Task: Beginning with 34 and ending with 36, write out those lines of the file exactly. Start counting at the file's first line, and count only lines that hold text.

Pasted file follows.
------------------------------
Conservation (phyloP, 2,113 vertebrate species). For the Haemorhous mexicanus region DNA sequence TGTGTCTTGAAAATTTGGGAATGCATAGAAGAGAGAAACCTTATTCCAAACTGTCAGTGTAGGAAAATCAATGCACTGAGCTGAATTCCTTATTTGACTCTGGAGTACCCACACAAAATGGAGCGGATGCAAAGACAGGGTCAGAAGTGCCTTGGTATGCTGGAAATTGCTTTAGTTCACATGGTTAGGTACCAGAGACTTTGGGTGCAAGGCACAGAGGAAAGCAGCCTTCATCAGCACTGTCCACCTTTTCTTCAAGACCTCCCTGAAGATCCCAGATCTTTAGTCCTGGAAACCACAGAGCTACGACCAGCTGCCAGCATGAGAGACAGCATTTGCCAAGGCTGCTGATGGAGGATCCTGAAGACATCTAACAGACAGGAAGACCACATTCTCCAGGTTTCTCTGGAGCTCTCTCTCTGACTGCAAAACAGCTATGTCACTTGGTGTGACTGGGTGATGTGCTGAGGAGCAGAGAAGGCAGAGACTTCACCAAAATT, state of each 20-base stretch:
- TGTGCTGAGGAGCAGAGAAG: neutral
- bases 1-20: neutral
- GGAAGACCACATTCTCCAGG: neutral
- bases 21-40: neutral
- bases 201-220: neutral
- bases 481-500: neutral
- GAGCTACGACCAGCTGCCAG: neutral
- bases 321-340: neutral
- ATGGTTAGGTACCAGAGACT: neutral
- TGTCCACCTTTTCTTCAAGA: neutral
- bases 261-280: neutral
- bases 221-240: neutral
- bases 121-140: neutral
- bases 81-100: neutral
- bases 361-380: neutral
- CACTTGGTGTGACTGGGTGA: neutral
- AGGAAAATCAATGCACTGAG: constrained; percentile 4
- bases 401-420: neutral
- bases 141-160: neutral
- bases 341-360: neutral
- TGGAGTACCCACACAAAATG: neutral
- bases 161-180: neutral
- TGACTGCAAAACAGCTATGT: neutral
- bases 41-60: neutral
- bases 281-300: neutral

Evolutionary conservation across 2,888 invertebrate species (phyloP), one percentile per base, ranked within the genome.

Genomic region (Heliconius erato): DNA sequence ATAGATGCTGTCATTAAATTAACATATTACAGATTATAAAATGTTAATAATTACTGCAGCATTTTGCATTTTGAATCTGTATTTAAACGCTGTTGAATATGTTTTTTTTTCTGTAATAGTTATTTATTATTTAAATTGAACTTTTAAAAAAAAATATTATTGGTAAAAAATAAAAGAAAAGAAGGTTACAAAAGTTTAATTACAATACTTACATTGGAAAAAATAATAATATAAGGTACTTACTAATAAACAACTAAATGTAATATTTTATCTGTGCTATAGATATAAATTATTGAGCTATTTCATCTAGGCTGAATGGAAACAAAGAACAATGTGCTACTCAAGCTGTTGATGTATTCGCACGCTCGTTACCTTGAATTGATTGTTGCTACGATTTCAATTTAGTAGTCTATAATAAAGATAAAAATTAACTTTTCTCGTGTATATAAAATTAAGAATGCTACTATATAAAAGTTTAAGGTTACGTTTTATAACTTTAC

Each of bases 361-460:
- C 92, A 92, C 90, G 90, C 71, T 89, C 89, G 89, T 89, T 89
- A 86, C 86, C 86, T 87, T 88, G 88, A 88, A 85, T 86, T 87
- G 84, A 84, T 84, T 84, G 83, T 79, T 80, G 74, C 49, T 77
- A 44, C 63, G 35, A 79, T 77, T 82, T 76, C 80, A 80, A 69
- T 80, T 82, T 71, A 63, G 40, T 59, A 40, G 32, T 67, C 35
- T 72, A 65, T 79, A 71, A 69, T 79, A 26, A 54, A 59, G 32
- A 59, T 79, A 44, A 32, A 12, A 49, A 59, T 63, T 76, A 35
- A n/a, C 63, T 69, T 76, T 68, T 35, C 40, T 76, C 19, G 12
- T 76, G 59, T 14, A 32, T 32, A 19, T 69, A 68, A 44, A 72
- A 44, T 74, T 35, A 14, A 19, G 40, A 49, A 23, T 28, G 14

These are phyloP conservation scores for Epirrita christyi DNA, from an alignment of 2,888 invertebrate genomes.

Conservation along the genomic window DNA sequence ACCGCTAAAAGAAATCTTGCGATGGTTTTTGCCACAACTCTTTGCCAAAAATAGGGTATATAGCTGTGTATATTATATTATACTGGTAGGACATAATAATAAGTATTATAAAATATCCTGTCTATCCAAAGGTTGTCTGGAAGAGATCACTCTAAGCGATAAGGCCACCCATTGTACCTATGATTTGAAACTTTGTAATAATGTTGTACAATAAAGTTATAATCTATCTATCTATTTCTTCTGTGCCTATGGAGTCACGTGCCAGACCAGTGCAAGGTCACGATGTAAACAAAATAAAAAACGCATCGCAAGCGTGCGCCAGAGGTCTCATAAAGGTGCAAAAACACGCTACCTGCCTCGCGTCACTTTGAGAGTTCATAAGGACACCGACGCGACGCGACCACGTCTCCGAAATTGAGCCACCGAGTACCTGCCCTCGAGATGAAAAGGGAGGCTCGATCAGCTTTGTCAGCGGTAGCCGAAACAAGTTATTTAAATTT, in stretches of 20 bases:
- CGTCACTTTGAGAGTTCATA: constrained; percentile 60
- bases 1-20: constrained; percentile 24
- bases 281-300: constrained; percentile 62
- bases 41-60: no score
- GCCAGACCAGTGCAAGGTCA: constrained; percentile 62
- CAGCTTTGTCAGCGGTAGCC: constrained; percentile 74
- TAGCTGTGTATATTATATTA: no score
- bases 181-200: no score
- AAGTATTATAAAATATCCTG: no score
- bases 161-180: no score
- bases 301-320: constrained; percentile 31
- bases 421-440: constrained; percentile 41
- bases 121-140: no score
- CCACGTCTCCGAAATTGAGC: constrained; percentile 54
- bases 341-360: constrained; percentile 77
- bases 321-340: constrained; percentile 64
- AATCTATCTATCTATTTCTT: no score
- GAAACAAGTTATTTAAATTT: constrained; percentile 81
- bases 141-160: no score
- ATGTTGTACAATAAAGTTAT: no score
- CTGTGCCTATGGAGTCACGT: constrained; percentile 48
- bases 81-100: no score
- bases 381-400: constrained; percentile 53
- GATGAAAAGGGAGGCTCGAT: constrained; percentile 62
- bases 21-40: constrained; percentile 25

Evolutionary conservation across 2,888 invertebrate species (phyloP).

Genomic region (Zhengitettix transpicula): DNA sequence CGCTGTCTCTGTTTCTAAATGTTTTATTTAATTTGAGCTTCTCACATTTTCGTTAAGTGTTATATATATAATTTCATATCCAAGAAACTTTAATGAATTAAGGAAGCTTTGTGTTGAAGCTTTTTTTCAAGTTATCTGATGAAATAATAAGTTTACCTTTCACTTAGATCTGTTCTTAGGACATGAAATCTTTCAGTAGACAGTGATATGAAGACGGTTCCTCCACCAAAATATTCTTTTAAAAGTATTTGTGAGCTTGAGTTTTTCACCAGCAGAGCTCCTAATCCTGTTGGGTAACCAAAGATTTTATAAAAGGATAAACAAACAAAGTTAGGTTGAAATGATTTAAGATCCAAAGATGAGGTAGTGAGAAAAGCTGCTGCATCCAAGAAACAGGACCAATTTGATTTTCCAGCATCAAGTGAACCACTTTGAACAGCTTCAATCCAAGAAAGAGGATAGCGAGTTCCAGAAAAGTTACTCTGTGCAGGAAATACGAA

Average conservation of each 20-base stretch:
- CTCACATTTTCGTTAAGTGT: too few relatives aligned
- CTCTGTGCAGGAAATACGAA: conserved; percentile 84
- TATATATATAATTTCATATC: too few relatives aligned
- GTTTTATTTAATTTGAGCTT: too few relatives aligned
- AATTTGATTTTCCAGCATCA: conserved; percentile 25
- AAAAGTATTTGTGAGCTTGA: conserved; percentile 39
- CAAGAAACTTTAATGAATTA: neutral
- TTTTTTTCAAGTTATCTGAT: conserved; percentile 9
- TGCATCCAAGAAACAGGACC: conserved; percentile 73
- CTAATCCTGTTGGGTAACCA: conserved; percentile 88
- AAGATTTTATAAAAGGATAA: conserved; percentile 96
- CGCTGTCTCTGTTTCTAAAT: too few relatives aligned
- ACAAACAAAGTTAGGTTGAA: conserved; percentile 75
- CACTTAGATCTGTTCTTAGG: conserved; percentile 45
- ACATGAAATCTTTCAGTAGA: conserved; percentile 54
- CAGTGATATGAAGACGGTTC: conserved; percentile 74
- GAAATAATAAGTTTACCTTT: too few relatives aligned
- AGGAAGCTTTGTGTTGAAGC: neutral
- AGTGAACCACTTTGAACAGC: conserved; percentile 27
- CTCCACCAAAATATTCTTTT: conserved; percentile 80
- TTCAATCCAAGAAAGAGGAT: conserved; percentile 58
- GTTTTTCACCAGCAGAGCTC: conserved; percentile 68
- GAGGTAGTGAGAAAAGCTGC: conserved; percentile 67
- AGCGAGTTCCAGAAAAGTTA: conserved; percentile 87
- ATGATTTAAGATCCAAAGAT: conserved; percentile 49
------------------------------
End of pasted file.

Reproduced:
- T 80, T 82, T 71, A 63, G 40, T 59, A 40, G 32, T 67, C 35
- T 72, A 65, T 79, A 71, A 69, T 79, A 26, A 54, A 59, G 32
- A 59, T 79, A 44, A 32, A 12, A 49, A 59, T 63, T 76, A 35